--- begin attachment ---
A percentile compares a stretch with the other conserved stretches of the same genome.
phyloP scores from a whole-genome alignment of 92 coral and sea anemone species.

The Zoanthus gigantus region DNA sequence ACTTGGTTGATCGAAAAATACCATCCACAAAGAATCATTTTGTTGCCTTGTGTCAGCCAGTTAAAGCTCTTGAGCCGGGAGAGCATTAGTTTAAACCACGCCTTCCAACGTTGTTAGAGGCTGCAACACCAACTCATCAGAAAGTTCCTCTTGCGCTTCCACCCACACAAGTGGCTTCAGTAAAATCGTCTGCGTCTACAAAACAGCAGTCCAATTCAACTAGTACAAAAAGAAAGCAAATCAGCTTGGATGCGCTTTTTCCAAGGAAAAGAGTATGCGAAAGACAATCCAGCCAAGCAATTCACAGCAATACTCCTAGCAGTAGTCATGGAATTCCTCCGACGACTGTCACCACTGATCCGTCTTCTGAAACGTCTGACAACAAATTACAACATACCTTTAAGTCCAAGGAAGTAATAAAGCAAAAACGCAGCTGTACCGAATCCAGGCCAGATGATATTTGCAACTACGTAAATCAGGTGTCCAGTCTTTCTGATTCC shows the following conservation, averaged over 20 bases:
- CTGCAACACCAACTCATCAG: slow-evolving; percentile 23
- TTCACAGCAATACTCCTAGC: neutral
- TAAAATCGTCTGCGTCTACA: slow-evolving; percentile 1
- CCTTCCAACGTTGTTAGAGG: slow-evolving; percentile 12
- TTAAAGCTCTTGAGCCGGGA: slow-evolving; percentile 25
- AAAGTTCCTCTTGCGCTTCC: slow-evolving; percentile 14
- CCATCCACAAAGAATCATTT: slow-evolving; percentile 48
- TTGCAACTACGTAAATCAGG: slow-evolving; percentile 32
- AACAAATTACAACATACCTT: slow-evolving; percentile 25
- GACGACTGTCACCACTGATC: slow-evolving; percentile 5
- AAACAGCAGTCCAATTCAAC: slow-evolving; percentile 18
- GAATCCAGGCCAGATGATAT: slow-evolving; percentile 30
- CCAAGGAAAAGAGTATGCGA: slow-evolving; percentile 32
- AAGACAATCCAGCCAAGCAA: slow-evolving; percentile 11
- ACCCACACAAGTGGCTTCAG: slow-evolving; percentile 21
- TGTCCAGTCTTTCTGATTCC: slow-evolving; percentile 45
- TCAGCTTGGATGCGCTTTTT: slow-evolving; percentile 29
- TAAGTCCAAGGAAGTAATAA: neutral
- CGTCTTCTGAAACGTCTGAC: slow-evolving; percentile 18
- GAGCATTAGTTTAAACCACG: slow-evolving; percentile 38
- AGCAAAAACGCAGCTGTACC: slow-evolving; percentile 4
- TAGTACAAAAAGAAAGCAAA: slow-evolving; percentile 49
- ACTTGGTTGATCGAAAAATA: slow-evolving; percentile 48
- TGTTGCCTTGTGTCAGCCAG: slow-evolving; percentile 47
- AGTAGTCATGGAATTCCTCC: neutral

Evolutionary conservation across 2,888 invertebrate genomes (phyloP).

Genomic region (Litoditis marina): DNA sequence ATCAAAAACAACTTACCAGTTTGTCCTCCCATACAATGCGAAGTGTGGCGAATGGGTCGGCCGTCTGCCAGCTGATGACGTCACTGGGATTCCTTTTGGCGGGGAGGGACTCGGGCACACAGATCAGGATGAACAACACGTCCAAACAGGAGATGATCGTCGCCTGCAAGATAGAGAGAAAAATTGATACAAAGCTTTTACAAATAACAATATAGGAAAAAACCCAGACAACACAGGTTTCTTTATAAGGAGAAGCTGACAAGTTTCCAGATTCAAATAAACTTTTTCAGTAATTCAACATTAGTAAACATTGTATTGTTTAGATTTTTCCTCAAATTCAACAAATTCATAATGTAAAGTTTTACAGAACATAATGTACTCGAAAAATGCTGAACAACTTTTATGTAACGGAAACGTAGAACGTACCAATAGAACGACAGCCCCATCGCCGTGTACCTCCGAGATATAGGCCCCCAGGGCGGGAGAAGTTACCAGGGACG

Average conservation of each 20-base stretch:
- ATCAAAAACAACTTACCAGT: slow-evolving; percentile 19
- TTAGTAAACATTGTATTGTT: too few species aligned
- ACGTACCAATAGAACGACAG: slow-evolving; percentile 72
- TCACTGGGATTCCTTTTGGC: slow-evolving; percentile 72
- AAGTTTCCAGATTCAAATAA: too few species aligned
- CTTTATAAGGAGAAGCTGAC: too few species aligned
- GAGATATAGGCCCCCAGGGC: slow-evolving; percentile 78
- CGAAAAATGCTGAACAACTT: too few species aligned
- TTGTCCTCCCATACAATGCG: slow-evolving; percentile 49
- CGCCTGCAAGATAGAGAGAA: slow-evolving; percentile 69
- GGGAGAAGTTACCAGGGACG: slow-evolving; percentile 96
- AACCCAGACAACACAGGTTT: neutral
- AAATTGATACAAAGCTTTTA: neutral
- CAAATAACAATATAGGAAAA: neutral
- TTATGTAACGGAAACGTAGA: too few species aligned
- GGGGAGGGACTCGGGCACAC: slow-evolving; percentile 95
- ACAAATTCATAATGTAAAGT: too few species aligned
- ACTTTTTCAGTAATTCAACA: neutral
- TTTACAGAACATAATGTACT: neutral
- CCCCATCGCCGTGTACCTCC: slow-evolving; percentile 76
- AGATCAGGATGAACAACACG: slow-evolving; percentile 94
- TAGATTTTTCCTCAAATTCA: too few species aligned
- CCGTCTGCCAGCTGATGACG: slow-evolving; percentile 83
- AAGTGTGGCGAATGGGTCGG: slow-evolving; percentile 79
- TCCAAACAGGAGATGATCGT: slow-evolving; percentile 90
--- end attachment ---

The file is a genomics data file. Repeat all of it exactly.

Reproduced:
A percentile compares a stretch with the other conserved stretches of the same genome.
phyloP scores from a whole-genome alignment of 92 coral and sea anemone species.

The Zoanthus gigantus region DNA sequence ACTTGGTTGATCGAAAAATACCATCCACAAAGAATCATTTTGTTGCCTTGTGTCAGCCAGTTAAAGCTCTTGAGCCGGGAGAGCATTAGTTTAAACCACGCCTTCCAACGTTGTTAGAGGCTGCAACACCAACTCATCAGAAAGTTCCTCTTGCGCTTCCACCCACACAAGTGGCTTCAGTAAAATCGTCTGCGTCTACAAAACAGCAGTCCAATTCAACTAGTACAAAAAGAAAGCAAATCAGCTTGGATGCGCTTTTTCCAAGGAAAAGAGTATGCGAAAGACAATCCAGCCAAGCAATTCACAGCAATACTCCTAGCAGTAGTCATGGAATTCCTCCGACGACTGTCACCACTGATCCGTCTTCTGAAACGTCTGACAACAAATTACAACATACCTTTAAGTCCAAGGAAGTAATAAAGCAAAAACGCAGCTGTACCGAATCCAGGCCAGATGATATTTGCAACTACGTAAATCAGGTGTCCAGTCTTTCTGATTCC shows the following conservation, averaged over 20 bases:
- CTGCAACACCAACTCATCAG: slow-evolving; percentile 23
- TTCACAGCAATACTCCTAGC: neutral
- TAAAATCGTCTGCGTCTACA: slow-evolving; percentile 1
- CCTTCCAACGTTGTTAGAGG: slow-evolving; percentile 12
- TTAAAGCTCTTGAGCCGGGA: slow-evolving; percentile 25
- AAAGTTCCTCTTGCGCTTCC: slow-evolving; percentile 14
- CCATCCACAAAGAATCATTT: slow-evolving; percentile 48
- TTGCAACTACGTAAATCAGG: slow-evolving; percentile 32
- AACAAATTACAACATACCTT: slow-evolving; percentile 25
- GACGACTGTCACCACTGATC: slow-evolving; percentile 5
- AAACAGCAGTCCAATTCAAC: slow-evolving; percentile 18
- GAATCCAGGCCAGATGATAT: slow-evolving; percentile 30
- CCAAGGAAAAGAGTATGCGA: slow-evolving; percentile 32
- AAGACAATCCAGCCAAGCAA: slow-evolving; percentile 11
- ACCCACACAAGTGGCTTCAG: slow-evolving; percentile 21
- TGTCCAGTCTTTCTGATTCC: slow-evolving; percentile 45
- TCAGCTTGGATGCGCTTTTT: slow-evolving; percentile 29
- TAAGTCCAAGGAAGTAATAA: neutral
- CGTCTTCTGAAACGTCTGAC: slow-evolving; percentile 18
- GAGCATTAGTTTAAACCACG: slow-evolving; percentile 38
- AGCAAAAACGCAGCTGTACC: slow-evolving; percentile 4
- TAGTACAAAAAGAAAGCAAA: slow-evolving; percentile 49
- ACTTGGTTGATCGAAAAATA: slow-evolving; percentile 48
- TGTTGCCTTGTGTCAGCCAG: slow-evolving; percentile 47
- AGTAGTCATGGAATTCCTCC: neutral

Evolutionary conservation across 2,888 invertebrate genomes (phyloP).

Genomic region (Litoditis marina): DNA sequence ATCAAAAACAACTTACCAGTTTGTCCTCCCATACAATGCGAAGTGTGGCGAATGGGTCGGCCGTCTGCCAGCTGATGACGTCACTGGGATTCCTTTTGGCGGGGAGGGACTCGGGCACACAGATCAGGATGAACAACACGTCCAAACAGGAGATGATCGTCGCCTGCAAGATAGAGAGAAAAATTGATACAAAGCTTTTACAAATAACAATATAGGAAAAAACCCAGACAACACAGGTTTCTTTATAAGGAGAAGCTGACAAGTTTCCAGATTCAAATAAACTTTTTCAGTAATTCAACATTAGTAAACATTGTATTGTTTAGATTTTTCCTCAAATTCAACAAATTCATAATGTAAAGTTTTACAGAACATAATGTACTCGAAAAATGCTGAACAACTTTTATGTAACGGAAACGTAGAACGTACCAATAGAACGACAGCCCCATCGCCGTGTACCTCCGAGATATAGGCCCCCAGGGCGGGAGAAGTTACCAGGGACG

Average conservation of each 20-base stretch:
- ATCAAAAACAACTTACCAGT: slow-evolving; percentile 19
- TTAGTAAACATTGTATTGTT: too few species aligned
- ACGTACCAATAGAACGACAG: slow-evolving; percentile 72
- TCACTGGGATTCCTTTTGGC: slow-evolving; percentile 72
- AAGTTTCCAGATTCAAATAA: too few species aligned
- CTTTATAAGGAGAAGCTGAC: too few species aligned
- GAGATATAGGCCCCCAGGGC: slow-evolving; percentile 78
- CGAAAAATGCTGAACAACTT: too few species aligned
- TTGTCCTCCCATACAATGCG: slow-evolving; percentile 49
- CGCCTGCAAGATAGAGAGAA: slow-evolving; percentile 69
- GGGAGAAGTTACCAGGGACG: slow-evolving; percentile 96
- AACCCAGACAACACAGGTTT: neutral
- AAATTGATACAAAGCTTTTA: neutral
- CAAATAACAATATAGGAAAA: neutral
- TTATGTAACGGAAACGTAGA: too few species aligned
- GGGGAGGGACTCGGGCACAC: slow-evolving; percentile 95
- ACAAATTCATAATGTAAAGT: too few species aligned
- ACTTTTTCAGTAATTCAACA: neutral
- TTTACAGAACATAATGTACT: neutral
- CCCCATCGCCGTGTACCTCC: slow-evolving; percentile 76
- AGATCAGGATGAACAACACG: slow-evolving; percentile 94
- TAGATTTTTCCTCAAATTCA: too few species aligned
- CCGTCTGCCAGCTGATGACG: slow-evolving; percentile 83
- AAGTGTGGCGAATGGGTCGG: slow-evolving; percentile 79
- TCCAAACAGGAGATGATCGT: slow-evolving; percentile 90